Although the rising trend in atmospheric carbon dioxide seen today is much greater than the levels of carbon dioxide in the past, archaeological evidence of climate change is still a good source of information that has largely been overlooked. It provides a “solid foundation for assessing the implications of climate change across cultures and helps design sustainable development strategies” (Burke 2021). In retrospect, the archaeological evidence provides us with methods that humans have used in the past to adapt to climate change. It is important to realize that humans and culture evolved simultaneously. In the past, humans usually did not lead a sedentary lifestyle and were hunter-gatherers. Thus migration as a response to harmful climate activity was a viable solution. However, modern humans are unable to migrate due to their sedentary lifestyle and attachment to their homes.  

An example of human migration in response to climate change occurred in 1450 AD with the downfall of Cahokia. Climate change caused flooding, deforestation, and depletion of natural resources. When people first settled in the city of Cahokia, they adopted a lifestyle that over-exhausted their natural resources. Once the situation became untenable, Cahokians abandoned their city and moved to other parts of North America. This demonstrates a cultural difference between the Cahokians and modern people where the Cahokians were willing to migrate out of necessity, whereas modern individuals are unwilling to leave.

Image 1. Migration of humans during the Ice Age in North America.

An example of this cultural difference can be seen in coastal Miami. Despite the flooding of these areas, American corporations and individuals continue to invest money and live in these areas. One could argue that it is America’s capitalistic values that encourage people to stay in affected areas. This demonstrates the cultural difference between modern and ancient humans. The Cahokians and present day humans, despite having different cultural responses to the same issue, had very similar cultural values that lead climate change to destroy their societies. We are fortunate to live in a time that allows for communication between many populations. If we employ our cross-cultural knowledge correctly we can stave off the impossible decision populations have to make between migrating and staying.

Image 2. A flowchart depicting archaeology of climate change, its sources of information, and further developments.

Further Readings 

  • https://www.scientificamerican.com/article/miami-is-the-most-vulnerable-coastal-city-worldwide/
  • https://www.worldhistory.org/cahokia/


Burke, Ariane, Matthew C Peros, Colin D Wren, Francesco S. R. Pausata, Julien Riel-Salvatore, Olivier Moine, Anne de Vernal, Masa Kageyama , and Solène Boisard. “The Archaeology of Climate Change: The Case for Cultural Diversity.” Photograph. PNAS, July 22, 2021. https://www.pnas.org/doi/abs/10.1073/pnas.2108537118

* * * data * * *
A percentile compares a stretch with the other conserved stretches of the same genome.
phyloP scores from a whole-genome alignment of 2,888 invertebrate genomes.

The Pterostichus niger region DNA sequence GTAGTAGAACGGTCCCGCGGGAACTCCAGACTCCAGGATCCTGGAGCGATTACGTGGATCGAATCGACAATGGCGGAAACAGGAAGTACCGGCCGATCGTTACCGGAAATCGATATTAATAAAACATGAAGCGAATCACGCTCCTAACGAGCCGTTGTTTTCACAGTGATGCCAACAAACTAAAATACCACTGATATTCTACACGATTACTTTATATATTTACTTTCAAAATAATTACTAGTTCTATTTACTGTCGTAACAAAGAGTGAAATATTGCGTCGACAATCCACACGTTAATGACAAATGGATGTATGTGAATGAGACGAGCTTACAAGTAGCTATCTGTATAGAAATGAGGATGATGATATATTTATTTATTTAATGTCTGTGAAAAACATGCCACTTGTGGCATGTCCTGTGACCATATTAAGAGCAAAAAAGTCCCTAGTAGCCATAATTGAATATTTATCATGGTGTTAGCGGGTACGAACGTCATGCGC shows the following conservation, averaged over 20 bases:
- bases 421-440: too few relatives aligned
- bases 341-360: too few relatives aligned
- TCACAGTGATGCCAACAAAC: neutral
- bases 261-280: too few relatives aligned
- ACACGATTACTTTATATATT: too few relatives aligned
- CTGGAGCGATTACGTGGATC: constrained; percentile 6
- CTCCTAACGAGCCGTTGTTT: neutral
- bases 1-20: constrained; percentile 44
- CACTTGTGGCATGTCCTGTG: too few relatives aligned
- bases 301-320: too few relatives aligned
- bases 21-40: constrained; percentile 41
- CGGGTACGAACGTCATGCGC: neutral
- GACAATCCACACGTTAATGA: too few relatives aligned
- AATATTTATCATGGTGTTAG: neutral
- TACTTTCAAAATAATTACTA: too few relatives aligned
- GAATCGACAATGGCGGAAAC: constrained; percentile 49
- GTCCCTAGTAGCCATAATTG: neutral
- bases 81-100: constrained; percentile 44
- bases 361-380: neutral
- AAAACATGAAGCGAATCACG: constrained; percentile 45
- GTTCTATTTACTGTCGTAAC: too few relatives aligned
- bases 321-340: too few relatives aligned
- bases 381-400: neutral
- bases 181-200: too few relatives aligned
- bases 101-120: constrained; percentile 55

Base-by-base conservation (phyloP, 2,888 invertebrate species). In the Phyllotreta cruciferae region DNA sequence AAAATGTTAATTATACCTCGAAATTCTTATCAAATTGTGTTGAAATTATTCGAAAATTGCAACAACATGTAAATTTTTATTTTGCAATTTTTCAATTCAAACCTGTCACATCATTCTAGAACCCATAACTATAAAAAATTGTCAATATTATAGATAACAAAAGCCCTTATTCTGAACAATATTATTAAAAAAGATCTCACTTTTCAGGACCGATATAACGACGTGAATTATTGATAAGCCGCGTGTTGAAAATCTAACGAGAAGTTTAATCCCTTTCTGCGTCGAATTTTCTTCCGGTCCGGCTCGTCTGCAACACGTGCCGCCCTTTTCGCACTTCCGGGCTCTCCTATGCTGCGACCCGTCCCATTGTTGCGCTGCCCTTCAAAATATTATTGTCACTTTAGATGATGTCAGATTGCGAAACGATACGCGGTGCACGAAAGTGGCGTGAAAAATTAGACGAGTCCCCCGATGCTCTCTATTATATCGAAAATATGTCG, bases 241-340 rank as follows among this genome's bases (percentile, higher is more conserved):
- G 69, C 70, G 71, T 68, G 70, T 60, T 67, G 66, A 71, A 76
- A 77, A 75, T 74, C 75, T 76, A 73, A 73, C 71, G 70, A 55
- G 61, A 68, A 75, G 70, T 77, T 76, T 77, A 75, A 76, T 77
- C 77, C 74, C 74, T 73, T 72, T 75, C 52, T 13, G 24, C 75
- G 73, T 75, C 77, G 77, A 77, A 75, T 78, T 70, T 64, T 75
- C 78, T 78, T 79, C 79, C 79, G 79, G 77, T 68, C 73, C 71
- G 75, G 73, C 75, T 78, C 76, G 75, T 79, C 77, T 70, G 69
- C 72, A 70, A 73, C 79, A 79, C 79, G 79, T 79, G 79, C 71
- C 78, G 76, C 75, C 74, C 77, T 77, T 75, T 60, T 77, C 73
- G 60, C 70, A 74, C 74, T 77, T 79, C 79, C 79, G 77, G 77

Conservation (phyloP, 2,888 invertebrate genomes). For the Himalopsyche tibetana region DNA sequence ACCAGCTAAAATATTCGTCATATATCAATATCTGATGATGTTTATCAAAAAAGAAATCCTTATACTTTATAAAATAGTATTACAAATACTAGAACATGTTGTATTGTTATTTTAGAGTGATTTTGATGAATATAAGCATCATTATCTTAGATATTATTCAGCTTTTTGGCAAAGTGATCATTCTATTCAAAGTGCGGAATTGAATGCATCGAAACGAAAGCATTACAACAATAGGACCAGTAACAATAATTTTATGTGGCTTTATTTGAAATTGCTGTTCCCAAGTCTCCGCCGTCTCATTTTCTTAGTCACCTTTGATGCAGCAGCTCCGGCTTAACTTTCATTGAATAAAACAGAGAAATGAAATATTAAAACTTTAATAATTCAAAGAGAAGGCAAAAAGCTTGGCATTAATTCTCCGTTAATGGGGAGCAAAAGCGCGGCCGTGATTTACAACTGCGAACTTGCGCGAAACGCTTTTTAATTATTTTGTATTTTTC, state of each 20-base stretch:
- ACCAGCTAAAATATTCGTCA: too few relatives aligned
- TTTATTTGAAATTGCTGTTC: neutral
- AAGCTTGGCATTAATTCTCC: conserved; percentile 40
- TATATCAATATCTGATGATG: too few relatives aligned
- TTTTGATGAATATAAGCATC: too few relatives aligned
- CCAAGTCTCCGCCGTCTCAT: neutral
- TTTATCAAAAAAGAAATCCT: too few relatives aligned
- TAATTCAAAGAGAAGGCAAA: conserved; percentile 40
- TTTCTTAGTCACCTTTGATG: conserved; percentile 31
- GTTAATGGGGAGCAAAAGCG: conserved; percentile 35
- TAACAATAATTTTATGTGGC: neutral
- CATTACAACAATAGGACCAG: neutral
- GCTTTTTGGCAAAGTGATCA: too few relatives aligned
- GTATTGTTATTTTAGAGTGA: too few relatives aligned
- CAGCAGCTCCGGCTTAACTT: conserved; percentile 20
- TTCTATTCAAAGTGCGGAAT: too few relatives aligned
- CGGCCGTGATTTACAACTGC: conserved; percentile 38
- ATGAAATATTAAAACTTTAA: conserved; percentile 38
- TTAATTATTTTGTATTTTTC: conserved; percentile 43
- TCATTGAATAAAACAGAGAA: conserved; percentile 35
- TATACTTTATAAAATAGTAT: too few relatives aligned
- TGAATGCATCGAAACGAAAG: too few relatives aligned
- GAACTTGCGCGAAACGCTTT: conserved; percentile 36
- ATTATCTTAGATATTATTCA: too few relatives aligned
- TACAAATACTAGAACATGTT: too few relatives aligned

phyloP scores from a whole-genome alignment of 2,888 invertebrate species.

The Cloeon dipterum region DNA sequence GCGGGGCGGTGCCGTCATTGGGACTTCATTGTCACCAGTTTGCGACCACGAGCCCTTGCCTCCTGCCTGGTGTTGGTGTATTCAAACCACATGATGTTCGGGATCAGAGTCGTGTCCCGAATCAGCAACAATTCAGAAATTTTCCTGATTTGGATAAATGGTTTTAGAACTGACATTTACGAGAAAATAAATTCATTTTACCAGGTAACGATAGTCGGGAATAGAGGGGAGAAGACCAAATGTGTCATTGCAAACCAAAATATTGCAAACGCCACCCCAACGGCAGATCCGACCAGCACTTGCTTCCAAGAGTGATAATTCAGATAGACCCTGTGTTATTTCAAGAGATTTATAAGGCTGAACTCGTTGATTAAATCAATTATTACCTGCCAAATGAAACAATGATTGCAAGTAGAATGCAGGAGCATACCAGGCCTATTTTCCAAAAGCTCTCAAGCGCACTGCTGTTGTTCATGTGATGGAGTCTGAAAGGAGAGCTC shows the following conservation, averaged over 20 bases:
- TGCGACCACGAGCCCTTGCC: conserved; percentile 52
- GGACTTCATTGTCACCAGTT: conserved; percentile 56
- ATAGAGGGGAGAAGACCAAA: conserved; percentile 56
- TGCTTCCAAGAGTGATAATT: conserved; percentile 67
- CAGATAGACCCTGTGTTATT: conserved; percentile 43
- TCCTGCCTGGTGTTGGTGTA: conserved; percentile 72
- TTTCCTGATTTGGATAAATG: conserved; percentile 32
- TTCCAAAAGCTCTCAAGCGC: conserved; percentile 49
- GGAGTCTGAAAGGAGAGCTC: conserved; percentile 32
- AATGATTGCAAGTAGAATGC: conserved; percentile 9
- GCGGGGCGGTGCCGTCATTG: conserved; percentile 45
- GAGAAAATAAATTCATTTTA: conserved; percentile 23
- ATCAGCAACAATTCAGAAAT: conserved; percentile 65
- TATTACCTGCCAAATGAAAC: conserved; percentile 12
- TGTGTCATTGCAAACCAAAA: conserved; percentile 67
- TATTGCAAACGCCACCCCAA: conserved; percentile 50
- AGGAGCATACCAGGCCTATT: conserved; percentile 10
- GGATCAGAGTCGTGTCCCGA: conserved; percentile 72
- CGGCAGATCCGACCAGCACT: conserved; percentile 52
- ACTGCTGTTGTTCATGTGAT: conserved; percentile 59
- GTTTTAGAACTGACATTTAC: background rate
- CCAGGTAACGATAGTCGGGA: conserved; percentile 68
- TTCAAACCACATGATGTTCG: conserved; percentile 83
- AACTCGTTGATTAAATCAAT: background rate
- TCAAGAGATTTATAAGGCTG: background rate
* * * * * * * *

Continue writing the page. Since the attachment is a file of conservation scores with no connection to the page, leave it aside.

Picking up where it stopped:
Dibble , Harold L, Aylar Abodolahzadeh, Vera Aldeias, Paul Goldberg, Shannon P McPherron, and Dennis M Sandgathe. How did hominins adapt to ice age Europe without fire? Accessed November 6, 2022. https://www.journals.uchicago.edu/doi/epdf/10.1086/692628

History.com Editors. “Ice Age.” History.com. A&E Television Networks, March 11, 2015. https://www.history.com/topics/pre-history/ice-age

Renwick , James. “Climate Explained: What Caused Major Climate Change in the Past?” The Conversation, August 4, 2022. https://theconversation.com/climate-explained-what-caused-major-climate-change-in-the-past 

Romey, Kristin. “Surprise Discoveries in Mexico Cave May Double Time of Peopling of the Americas.” Photograph. History. National Geographic, May 3, 2021. https://www.nationalgeographic.com/history/article/surprise-chiquihuite-cave-discovery-mexico-double-peopling-americas?cmpid=org

The Mesoamerican Ball Game’s Symbolic Complexity

The existence of the ball game in ancient mesoamerican civilizations served as an integral part of their culture that had physical, symbolic, and political influences. This widespread tradition was invented sometime in the preclassical period from 2500-100 BCE and does not originate with any one group (Cartwright 2013). Archaeologists have discovered over 1500 ball courts in Mesoamerica and have gathered knowledge about past iterations of the game through the surviving courts, game artifacts, and imagery depictions (Earley 2017). Variations of the game with different rules appeared across different cultures and time periods. Most consistently feature courts near sacred ceremonial centers such as temples and funerary shrines, suggesting significance beyond just sport. Most iterations of the game involve players aiming to shoot a solid rubber ball made from native rubber-producing plants through an elevated ring attached to a stone wall without using their hands or feet. Surviving sculptures show players poised to use their hips to hit the ball and wearing many layers of protective padding around their midsection to protect against the heavy rubber (Earley 2017).

Image 1. Mesoamerican ball game wall and goal in Chichen Itza. Photograph by Luis Miguel Bugallo Sainchez.